Crazing - Crazing, a network pattern of fine cracks that do not penetrate much below the surface, is caused by minor surface shrinkage. Crazing is not structurally serious and does not ordinarily indicate the start of future deterioration. Low humidity, high air temperature, hot sun or drying wind, either separately or in any combination, can cause rapid surface drying that encourages crazing.
Curling - Curling is the distortion (rising up) of a slab's corners and edges due to differences in shrinkage between the top and bottom of a slab.
Delamination - Delaminations are similar to blisters. Delaminated areas result from water and air getting trapped between prematurely closed surfaces. Delaminations are very difficult to detect during finishing and become apparent after the concrete surface has dried and the delaminated area is crushed under traffic. The primary cause of delamination is finishing the surface before the bleeding of water and air has occurred.
Discoloration - Factors found to influence discoloration are calcium-chloride admixtures, cement alkalis, hard toweled surfaces, inadequate or inappropriate curing, variation of the water cement ratio at the surface and changes in the concrete mix. Discolorations appear soon after placing the concrete.
Dusting - Dusting is the development of a fine powdery material that easily rubs off the surface of hardened concrete. Dusting is the result of a thin, weak layer composed of water, cement, and fine particles. Dusting is caused by 1) floating and troweling concrete with bleed water on the surface, 2) water applied during finishing, 3) exposure to rainfall during finishing, 4) spreading dry cement over the surface to accelerate finishing, 5) a low cement content, 6) too wet a mix, 7) lack of proper curing, 8) carbonation during winter concreting caused by unvented heaters, 9) freezing of the surface, and 10) dirty aggregate.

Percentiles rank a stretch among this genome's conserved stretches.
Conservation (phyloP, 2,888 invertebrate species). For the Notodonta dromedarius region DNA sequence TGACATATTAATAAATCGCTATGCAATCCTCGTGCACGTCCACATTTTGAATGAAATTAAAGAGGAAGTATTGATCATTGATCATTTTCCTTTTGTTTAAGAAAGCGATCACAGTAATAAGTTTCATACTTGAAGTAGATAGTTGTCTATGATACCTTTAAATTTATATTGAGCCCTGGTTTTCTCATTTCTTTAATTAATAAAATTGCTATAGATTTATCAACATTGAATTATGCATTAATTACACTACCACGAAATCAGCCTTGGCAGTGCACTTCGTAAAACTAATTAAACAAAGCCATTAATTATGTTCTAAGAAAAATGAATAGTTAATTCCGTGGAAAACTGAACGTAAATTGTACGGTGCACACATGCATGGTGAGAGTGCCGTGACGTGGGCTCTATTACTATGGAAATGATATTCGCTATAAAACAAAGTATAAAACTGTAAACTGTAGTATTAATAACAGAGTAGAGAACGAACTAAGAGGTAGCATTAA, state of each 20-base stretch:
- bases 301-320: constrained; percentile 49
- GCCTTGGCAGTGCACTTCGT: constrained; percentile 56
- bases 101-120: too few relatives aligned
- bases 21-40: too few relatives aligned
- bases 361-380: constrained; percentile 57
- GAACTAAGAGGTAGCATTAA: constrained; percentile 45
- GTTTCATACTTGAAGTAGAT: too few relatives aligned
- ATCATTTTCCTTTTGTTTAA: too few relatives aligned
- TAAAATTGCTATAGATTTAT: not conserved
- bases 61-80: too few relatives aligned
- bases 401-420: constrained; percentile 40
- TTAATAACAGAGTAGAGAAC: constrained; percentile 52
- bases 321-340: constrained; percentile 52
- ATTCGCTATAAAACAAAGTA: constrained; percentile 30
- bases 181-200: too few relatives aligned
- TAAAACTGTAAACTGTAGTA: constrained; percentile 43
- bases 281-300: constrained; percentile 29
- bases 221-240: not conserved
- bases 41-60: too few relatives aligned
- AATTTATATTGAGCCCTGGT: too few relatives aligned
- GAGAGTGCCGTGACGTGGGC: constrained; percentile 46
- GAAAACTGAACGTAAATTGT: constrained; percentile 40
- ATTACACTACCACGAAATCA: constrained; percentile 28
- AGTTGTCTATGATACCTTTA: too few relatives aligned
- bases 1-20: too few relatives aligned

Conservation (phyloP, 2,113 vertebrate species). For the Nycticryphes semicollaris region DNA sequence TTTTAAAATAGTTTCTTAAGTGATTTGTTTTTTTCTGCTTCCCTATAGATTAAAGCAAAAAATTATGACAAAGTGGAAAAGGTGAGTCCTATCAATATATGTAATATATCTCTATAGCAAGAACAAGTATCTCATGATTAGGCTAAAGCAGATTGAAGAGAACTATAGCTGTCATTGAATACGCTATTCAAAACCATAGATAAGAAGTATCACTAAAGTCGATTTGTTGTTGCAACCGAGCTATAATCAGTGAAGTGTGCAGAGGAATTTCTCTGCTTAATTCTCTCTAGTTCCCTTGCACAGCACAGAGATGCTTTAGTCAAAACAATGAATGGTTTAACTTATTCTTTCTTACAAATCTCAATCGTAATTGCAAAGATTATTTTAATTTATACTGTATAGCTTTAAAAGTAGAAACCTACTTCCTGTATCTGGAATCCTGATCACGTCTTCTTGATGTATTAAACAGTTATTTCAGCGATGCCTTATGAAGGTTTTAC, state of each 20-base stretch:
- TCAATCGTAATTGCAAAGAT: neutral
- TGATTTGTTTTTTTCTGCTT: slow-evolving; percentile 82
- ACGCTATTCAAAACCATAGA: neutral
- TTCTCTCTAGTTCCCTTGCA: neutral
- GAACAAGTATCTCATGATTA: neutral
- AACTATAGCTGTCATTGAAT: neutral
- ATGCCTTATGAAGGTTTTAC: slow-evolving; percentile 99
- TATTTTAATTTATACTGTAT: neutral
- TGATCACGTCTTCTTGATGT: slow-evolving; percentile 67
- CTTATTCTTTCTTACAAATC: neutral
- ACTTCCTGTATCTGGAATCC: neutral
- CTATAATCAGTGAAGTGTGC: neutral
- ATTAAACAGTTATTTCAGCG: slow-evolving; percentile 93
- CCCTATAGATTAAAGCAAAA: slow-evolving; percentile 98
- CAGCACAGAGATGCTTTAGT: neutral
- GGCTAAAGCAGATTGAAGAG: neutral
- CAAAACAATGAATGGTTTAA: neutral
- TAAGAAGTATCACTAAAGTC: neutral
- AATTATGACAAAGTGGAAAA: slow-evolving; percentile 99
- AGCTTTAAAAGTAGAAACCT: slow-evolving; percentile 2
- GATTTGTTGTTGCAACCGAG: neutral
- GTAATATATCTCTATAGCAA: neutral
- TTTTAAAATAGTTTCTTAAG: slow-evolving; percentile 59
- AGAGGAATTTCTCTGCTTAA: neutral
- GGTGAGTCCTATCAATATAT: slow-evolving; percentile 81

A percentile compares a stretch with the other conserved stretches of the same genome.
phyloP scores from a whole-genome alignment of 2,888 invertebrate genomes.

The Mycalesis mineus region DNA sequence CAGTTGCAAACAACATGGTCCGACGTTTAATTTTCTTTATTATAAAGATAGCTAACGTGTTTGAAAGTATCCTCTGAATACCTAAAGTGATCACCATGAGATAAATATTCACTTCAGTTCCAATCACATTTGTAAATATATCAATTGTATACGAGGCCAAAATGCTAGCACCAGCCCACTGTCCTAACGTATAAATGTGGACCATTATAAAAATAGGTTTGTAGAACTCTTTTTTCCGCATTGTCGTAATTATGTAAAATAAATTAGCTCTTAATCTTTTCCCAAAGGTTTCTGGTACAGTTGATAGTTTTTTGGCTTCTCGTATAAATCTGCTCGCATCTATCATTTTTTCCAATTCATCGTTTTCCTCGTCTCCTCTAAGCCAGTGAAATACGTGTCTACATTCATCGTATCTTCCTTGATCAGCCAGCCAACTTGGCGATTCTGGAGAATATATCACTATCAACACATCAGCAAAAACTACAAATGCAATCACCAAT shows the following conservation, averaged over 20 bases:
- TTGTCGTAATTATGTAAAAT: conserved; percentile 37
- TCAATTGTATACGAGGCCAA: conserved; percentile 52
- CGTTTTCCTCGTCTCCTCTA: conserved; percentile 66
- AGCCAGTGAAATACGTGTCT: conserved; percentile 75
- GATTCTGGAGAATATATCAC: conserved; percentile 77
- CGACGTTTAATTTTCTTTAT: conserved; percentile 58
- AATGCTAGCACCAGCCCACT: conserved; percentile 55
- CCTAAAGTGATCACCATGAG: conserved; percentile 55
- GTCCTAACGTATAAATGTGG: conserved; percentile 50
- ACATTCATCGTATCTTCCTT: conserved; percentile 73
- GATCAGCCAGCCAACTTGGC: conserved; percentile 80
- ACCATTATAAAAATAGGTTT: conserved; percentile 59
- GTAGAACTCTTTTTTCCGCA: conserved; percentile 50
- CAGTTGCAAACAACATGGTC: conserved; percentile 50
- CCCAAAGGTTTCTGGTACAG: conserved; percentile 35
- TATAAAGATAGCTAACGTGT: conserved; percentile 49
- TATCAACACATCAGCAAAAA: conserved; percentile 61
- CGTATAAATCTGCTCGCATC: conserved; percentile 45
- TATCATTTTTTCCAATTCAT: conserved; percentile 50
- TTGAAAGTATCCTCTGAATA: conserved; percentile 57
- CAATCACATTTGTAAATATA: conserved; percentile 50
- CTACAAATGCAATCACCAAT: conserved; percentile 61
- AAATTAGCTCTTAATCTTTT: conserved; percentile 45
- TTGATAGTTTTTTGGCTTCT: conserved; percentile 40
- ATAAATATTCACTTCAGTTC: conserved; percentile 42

Pop outs - A pop out is a fragment that breaks out of the surface of the concrete leaving a hole that may vary in size. Pop outs usually occur when a piece of porous rock absorbs moisture or freezes under moist conditions. The rock's swelling creates internal pressure sufficient enough to rupture the concrete surface. Most pop outs appear within the first year after placement. Pop outs are considered a cosmetic detraction and generally do not affect the service life of the concrete.
Scaling - Scaling is the general loss of surface mortar due to freezing and thawing. The aggregate is usually clearly exposed and often stands out from the concrete. Scaling is primarily a physical action caused by pressure from water freezing within the concrete.
Spalling - Spalling is a deeper surface defect then scaling, often appearing as circular or oval depressions on surfaces or as elongated cavities along joints. Spalls are caused by pressure or expansion within the concrete, bond failure in two-course construction, impact loads, fire or weathering. Improper1y constructed joints and corroded reinforcing steel are two common causes of spalling.